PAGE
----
Please use this identifier to cite or link to this item: https://ah.nccu.edu.tw/handle/140.119/100611


Title: In the Beginning, There Were Hermeneutical Mistakes of Church-State Relations in Modern China
Authors: 郭承天
Kuo, Cheng-tian
Contributors: 政治系
Keywords: Modern China;Church-State Relations;Separation of Church and State;Religious Freedom;Hermeneutics
Date: 2016-06
Issue Date: 2016-08-22 16:04:37 (UTC+8)
Abstract: The hectic and slow progress of religious freedom in China is a direct result of restrictive religious policies, which have been guided by hermeneutical mistakes about religion-state relations made in the early 1900s. The phrase “separation of state and church” was incorrectly translated and understood as total separation of state and church, instead of its American authentic meaning of “checks and balances between state and church.” Even worse, the phrase has been employed to justify the state’s domination over religion, while forbidding religion from criticizing the state. Chinese nationalism in the early 1900s further permeated the Chinese versions of the Bible by mistranslating different human groups into the state, thus, transforming the Bible into a nationalist textbook for the Chinese. The continued impacts of these hermeneutical mistakes on church-state relations in modern China are evidenced by the Christian Textbook of Patriotism and six major misconceptions of church-state relations commonly held by Chinese officials and intellectuals.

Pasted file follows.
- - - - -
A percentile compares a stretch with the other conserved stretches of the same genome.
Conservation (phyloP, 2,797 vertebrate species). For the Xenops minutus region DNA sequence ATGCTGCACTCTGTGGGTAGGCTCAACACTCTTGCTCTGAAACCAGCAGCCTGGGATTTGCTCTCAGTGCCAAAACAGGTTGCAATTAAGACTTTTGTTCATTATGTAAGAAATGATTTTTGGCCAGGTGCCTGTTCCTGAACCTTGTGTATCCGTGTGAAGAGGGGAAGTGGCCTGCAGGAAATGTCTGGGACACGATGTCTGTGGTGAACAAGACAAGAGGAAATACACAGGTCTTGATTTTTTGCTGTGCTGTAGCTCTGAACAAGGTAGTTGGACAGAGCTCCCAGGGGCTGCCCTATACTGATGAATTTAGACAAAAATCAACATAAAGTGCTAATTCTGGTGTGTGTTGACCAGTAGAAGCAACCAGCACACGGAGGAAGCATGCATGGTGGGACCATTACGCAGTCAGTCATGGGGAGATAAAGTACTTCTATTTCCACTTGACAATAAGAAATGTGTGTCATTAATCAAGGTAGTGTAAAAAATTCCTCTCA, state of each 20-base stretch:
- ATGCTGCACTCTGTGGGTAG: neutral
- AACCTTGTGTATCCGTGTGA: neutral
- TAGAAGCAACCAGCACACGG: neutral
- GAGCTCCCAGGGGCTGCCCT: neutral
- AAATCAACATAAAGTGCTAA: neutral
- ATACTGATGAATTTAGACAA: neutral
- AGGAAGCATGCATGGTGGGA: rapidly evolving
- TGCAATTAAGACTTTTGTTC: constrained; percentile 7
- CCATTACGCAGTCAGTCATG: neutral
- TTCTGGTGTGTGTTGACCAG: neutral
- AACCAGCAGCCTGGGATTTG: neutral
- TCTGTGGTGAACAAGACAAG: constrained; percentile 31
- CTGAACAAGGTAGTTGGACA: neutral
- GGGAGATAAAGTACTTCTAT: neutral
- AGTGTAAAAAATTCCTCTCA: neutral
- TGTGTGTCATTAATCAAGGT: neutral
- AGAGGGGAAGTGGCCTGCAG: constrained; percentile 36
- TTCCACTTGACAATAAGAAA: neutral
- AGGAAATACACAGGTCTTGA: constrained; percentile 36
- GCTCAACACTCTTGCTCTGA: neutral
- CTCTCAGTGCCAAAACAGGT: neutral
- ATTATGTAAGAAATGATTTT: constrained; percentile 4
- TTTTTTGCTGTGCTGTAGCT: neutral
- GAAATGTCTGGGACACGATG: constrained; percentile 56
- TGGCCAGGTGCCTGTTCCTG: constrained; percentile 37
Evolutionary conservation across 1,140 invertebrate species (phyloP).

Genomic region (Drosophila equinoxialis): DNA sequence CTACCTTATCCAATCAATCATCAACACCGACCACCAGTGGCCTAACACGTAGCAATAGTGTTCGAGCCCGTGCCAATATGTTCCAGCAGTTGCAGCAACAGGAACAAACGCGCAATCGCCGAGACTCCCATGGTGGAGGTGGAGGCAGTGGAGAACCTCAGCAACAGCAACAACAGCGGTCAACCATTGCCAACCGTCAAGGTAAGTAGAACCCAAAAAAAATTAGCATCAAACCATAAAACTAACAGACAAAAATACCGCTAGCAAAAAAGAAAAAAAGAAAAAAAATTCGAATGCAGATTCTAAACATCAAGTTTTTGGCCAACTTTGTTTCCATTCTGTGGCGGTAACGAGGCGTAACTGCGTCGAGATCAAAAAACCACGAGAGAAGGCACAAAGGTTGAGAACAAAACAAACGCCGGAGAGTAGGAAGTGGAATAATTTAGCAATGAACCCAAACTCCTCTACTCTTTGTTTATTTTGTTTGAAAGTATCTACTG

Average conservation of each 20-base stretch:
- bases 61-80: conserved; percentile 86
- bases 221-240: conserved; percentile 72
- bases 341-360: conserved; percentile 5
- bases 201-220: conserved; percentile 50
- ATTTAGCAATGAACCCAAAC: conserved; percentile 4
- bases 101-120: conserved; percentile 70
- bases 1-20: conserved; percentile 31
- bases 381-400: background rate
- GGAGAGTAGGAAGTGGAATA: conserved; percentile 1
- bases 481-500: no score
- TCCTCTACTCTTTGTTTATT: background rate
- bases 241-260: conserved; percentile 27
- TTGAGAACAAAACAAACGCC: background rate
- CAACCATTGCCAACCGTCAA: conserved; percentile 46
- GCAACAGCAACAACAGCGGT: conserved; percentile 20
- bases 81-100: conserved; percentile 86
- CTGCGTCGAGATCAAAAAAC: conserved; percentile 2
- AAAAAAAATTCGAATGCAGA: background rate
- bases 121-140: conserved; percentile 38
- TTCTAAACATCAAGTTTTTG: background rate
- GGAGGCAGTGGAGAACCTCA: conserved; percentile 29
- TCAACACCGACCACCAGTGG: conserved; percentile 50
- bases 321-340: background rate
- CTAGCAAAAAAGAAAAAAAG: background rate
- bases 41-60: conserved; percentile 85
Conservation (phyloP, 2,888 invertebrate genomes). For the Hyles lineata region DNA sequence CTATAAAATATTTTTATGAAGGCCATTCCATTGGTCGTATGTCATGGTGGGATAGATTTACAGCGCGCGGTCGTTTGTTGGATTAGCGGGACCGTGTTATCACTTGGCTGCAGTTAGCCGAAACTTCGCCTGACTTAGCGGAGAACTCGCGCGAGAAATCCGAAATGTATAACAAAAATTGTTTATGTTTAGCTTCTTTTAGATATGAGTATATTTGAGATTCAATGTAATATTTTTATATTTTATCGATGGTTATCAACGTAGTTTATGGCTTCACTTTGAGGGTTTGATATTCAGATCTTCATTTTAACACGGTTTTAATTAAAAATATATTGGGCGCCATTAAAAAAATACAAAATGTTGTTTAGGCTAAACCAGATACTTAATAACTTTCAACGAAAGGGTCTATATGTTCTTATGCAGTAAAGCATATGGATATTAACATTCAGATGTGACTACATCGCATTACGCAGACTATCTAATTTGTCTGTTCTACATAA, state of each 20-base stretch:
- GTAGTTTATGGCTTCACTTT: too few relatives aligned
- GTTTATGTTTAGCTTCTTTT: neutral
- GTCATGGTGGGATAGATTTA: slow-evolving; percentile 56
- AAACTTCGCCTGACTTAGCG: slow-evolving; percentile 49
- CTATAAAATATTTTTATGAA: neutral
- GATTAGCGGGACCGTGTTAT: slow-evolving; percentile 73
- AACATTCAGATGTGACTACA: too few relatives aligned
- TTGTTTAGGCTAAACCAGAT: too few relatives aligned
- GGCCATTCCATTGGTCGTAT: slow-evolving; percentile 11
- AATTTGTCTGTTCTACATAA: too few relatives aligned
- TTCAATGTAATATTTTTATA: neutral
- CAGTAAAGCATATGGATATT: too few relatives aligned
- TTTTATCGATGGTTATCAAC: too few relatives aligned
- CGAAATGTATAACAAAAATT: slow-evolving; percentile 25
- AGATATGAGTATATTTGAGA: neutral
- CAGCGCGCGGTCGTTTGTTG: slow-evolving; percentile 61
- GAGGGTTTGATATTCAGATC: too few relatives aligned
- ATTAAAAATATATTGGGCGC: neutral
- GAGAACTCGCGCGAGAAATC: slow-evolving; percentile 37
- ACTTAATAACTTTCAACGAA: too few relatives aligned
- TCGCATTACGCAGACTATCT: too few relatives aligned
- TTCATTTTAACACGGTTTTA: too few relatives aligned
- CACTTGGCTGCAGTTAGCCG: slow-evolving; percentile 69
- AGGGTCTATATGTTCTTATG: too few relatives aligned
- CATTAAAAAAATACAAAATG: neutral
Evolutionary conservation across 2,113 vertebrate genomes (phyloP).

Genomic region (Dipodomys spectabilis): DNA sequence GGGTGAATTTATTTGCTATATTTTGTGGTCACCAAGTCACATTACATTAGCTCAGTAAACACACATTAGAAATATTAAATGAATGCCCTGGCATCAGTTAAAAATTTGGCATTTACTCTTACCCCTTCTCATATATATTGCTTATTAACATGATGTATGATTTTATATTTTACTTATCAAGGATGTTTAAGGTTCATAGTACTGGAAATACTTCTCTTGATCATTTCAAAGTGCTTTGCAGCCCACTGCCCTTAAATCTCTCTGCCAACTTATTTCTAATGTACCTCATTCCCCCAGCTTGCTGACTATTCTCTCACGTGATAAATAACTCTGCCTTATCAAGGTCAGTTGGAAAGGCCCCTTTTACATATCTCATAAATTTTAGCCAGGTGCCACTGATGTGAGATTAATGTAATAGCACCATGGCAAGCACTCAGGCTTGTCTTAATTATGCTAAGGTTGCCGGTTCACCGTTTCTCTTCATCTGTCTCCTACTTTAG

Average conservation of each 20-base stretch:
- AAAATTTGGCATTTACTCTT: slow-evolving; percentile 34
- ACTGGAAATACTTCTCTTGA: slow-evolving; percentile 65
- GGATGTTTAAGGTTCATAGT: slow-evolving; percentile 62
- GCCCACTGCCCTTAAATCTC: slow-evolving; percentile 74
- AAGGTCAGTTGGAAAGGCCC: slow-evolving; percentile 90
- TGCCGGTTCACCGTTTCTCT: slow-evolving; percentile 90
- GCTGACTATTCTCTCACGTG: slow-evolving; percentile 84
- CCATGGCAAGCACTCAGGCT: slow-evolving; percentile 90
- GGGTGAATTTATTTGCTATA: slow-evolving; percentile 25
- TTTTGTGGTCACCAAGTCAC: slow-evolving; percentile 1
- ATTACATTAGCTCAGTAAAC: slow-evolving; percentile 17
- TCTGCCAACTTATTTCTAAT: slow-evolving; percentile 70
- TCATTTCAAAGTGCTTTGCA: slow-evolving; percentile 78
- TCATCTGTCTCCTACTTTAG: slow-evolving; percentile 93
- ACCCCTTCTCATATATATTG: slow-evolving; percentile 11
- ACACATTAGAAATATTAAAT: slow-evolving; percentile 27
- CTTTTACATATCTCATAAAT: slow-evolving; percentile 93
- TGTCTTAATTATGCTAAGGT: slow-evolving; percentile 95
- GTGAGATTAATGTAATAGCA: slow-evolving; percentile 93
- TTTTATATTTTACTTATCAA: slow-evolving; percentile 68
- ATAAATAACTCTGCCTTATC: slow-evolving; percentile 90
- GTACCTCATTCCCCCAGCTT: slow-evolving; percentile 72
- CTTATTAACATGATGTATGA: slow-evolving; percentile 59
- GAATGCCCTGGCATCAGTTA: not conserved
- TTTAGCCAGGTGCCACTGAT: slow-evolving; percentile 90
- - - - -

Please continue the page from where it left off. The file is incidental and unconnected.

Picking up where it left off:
Relation: 史匯, No.19, pp.175-200
Data Type: article
Appears in Collections:[政治學系] 期刊論文

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